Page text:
Digg may be one of the better set up sites of it’s type on the net today, it may even be the best site of it’s kind on the net, but there is more to a site than “speed (or page load times)” or how “user friendly the site is” or even “how pretty it looks”.  The technical side of any forum on the net is only half the reason why a site is truly “The Best”, the other half lies in the way it is the administrators run the site and how they treat their members.

Mixx is most likely the premier site to go in today’s world of internet social sites, the people who run the site seem to be friendly enough and the site has a lot of the similar features that appear on Digg.   The best part is that Digg is only about a year old, I believe, and already it’s far superior to how Digg appeared around it’s first year (according the things I’ve read and seen).  The sky could be the limit on Mixx, but it depends on how well the members support the site as to how it develops.

There are other sites out on the net that are comparable to Digg as well, and some are not half bad. There may be new sites coming to the internet that seem “digg-like” as well, one of those sites is in Beta Format and is called “Nudgeville”.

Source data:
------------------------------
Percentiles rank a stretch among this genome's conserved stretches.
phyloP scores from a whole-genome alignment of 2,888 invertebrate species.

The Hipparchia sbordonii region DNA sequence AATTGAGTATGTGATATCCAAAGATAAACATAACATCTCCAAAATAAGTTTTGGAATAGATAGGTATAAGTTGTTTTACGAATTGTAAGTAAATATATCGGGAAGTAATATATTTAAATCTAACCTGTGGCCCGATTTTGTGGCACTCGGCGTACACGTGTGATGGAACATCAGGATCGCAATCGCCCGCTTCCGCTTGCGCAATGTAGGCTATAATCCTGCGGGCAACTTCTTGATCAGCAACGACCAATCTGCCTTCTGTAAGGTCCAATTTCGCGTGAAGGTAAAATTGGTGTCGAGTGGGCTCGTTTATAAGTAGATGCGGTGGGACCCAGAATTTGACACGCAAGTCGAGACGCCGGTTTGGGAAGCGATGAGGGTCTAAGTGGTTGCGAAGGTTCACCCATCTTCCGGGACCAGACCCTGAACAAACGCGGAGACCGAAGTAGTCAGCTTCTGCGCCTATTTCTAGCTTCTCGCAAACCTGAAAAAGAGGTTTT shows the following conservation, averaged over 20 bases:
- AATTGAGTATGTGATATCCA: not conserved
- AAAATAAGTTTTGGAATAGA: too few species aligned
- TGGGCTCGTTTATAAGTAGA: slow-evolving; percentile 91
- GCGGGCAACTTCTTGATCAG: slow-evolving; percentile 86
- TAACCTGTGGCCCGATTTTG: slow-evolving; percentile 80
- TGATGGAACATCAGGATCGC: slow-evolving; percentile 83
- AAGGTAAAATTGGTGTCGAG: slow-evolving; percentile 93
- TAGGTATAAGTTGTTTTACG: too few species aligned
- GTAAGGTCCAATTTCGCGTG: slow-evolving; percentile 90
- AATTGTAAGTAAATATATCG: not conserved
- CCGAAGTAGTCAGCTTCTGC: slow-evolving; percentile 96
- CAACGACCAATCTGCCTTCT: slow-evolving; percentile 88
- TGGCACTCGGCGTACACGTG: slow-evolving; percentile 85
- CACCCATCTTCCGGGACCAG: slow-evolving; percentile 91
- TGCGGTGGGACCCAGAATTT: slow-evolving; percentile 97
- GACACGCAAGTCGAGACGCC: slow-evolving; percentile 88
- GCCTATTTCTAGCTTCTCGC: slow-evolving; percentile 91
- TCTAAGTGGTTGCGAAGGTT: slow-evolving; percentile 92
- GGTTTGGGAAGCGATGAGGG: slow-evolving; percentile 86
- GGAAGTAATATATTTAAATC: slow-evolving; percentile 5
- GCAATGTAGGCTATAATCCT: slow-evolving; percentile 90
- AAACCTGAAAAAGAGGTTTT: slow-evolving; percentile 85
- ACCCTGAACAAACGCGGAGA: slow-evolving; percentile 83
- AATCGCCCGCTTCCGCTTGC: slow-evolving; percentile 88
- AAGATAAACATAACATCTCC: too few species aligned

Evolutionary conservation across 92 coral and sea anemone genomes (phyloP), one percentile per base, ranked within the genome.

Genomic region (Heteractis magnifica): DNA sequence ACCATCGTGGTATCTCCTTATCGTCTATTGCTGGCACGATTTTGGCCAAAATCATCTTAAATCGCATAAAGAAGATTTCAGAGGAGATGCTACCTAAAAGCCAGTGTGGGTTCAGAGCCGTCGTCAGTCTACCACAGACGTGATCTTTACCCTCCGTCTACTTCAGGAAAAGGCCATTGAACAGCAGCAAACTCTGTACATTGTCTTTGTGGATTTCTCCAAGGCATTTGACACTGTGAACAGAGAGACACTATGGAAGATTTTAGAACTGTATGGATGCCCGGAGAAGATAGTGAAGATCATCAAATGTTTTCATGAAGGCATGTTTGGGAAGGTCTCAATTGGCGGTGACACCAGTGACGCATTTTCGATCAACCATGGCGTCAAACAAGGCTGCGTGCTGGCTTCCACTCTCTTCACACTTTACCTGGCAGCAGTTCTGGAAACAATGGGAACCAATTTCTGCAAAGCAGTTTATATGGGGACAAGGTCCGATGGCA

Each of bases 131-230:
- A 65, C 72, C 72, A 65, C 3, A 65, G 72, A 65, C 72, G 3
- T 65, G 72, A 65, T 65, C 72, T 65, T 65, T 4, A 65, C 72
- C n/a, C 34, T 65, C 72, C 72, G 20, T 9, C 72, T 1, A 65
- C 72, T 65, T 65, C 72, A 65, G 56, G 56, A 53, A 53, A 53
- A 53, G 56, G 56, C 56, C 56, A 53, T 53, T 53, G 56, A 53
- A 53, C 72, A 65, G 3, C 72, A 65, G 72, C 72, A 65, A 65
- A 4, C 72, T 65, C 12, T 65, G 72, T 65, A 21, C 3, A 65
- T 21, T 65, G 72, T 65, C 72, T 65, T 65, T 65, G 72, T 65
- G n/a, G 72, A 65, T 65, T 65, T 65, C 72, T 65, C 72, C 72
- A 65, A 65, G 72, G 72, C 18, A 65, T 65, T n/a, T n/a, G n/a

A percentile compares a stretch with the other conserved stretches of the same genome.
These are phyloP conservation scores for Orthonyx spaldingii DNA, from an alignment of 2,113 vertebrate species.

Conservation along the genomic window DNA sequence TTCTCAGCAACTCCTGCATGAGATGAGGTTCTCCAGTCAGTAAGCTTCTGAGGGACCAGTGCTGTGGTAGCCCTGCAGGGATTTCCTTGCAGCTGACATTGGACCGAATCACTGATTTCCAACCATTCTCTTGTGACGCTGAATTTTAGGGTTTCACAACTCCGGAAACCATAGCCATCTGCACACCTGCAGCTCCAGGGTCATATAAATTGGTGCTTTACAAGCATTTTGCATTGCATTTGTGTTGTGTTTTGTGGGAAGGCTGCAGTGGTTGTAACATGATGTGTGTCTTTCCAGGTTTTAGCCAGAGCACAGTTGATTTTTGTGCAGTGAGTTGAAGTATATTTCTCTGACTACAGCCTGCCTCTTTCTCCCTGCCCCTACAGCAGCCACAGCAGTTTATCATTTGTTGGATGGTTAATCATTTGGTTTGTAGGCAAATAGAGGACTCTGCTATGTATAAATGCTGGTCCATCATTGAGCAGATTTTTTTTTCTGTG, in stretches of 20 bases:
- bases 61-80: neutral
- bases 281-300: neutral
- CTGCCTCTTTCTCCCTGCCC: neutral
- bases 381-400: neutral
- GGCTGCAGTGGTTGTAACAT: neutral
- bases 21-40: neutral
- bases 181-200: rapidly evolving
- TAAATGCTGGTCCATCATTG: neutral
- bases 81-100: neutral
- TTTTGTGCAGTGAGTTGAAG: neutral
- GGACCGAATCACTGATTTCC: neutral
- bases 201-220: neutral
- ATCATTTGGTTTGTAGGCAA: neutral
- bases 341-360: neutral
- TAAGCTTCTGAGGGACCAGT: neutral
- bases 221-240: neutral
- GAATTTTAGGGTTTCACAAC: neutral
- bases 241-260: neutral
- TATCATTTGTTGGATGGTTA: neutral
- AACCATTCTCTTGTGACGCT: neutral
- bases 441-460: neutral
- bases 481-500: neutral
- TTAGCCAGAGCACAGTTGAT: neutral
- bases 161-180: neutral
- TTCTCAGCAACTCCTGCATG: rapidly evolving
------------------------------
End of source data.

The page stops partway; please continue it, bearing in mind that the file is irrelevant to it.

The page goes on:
The point is that no member of Digg should become so infatuated with the site that they think ‘it’s the only site to be on” or “it’s the best and always will be”.  The one thing I’ve learned over the past 15 years or so is that about the time people start pushing the idea that no site on the net could be any better than a particular site — something new crops up and blows the ‘popular’ site away.

Koopla goes on to say:

“Tips for users that haven’t yet got banned: Disable shout system, remove every single scripts that affects way of digg works. (maybe even adblock) Keep your recent diggs low. Do not shout or digg shouts you receive. Do not share stories with your friends.”

There are some good points in the “Tips” given by Koopla.  The first good point is concerning the removal of scripts that affects the way Digg works.  It is a good idea to be rid of scripts, first of all because they are unnecessary for the most part.